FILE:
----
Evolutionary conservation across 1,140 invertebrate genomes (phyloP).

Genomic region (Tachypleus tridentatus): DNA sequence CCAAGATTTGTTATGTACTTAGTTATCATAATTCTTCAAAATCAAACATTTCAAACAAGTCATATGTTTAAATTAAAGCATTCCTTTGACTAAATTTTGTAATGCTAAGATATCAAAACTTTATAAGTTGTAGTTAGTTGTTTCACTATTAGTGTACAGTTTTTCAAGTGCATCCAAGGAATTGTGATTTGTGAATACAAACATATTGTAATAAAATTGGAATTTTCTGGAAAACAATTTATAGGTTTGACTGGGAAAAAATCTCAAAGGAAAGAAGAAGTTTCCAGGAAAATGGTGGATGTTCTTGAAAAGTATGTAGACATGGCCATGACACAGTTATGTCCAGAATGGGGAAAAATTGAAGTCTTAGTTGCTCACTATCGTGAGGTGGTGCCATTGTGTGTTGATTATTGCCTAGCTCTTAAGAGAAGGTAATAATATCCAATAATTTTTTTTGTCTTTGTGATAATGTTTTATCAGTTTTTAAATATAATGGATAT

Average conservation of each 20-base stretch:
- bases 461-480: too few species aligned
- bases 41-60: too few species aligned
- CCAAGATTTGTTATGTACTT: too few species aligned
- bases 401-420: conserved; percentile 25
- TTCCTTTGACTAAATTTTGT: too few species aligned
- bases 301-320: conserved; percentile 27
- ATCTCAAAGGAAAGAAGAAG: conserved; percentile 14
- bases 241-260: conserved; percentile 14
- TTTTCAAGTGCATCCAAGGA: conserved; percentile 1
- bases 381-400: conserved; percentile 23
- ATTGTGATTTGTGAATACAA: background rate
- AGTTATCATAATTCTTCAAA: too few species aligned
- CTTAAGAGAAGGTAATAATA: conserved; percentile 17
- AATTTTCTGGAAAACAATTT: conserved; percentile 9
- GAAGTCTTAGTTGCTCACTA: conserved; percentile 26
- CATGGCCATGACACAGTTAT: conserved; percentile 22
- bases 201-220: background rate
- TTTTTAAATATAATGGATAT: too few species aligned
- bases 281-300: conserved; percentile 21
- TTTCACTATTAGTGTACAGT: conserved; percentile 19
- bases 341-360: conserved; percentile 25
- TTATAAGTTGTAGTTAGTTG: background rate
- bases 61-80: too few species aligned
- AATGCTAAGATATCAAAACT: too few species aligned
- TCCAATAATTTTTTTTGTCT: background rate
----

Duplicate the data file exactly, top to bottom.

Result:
Evolutionary conservation across 1,140 invertebrate genomes (phyloP).

Genomic region (Tachypleus tridentatus): DNA sequence CCAAGATTTGTTATGTACTTAGTTATCATAATTCTTCAAAATCAAACATTTCAAACAAGTCATATGTTTAAATTAAAGCATTCCTTTGACTAAATTTTGTAATGCTAAGATATCAAAACTTTATAAGTTGTAGTTAGTTGTTTCACTATTAGTGTACAGTTTTTCAAGTGCATCCAAGGAATTGTGATTTGTGAATACAAACATATTGTAATAAAATTGGAATTTTCTGGAAAACAATTTATAGGTTTGACTGGGAAAAAATCTCAAAGGAAAGAAGAAGTTTCCAGGAAAATGGTGGATGTTCTTGAAAAGTATGTAGACATGGCCATGACACAGTTATGTCCAGAATGGGGAAAAATTGAAGTCTTAGTTGCTCACTATCGTGAGGTGGTGCCATTGTGTGTTGATTATTGCCTAGCTCTTAAGAGAAGGTAATAATATCCAATAATTTTTTTTGTCTTTGTGATAATGTTTTATCAGTTTTTAAATATAATGGATAT

Average conservation of each 20-base stretch:
- bases 461-480: too few species aligned
- bases 41-60: too few species aligned
- CCAAGATTTGTTATGTACTT: too few species aligned
- bases 401-420: conserved; percentile 25
- TTCCTTTGACTAAATTTTGT: too few species aligned
- bases 301-320: conserved; percentile 27
- ATCTCAAAGGAAAGAAGAAG: conserved; percentile 14
- bases 241-260: conserved; percentile 14
- TTTTCAAGTGCATCCAAGGA: conserved; percentile 1
- bases 381-400: conserved; percentile 23
- ATTGTGATTTGTGAATACAA: background rate
- AGTTATCATAATTCTTCAAA: too few species aligned
- CTTAAGAGAAGGTAATAATA: conserved; percentile 17
- AATTTTCTGGAAAACAATTT: conserved; percentile 9
- GAAGTCTTAGTTGCTCACTA: conserved; percentile 26
- CATGGCCATGACACAGTTAT: conserved; percentile 22
- bases 201-220: background rate
- TTTTTAAATATAATGGATAT: too few species aligned
- bases 281-300: conserved; percentile 21
- TTTCACTATTAGTGTACAGT: conserved; percentile 19
- bases 341-360: conserved; percentile 25
- TTATAAGTTGTAGTTAGTTG: background rate
- bases 61-80: too few species aligned
- AATGCTAAGATATCAAAACT: too few species aligned
- TCCAATAATTTTTTTTGTCT: background rate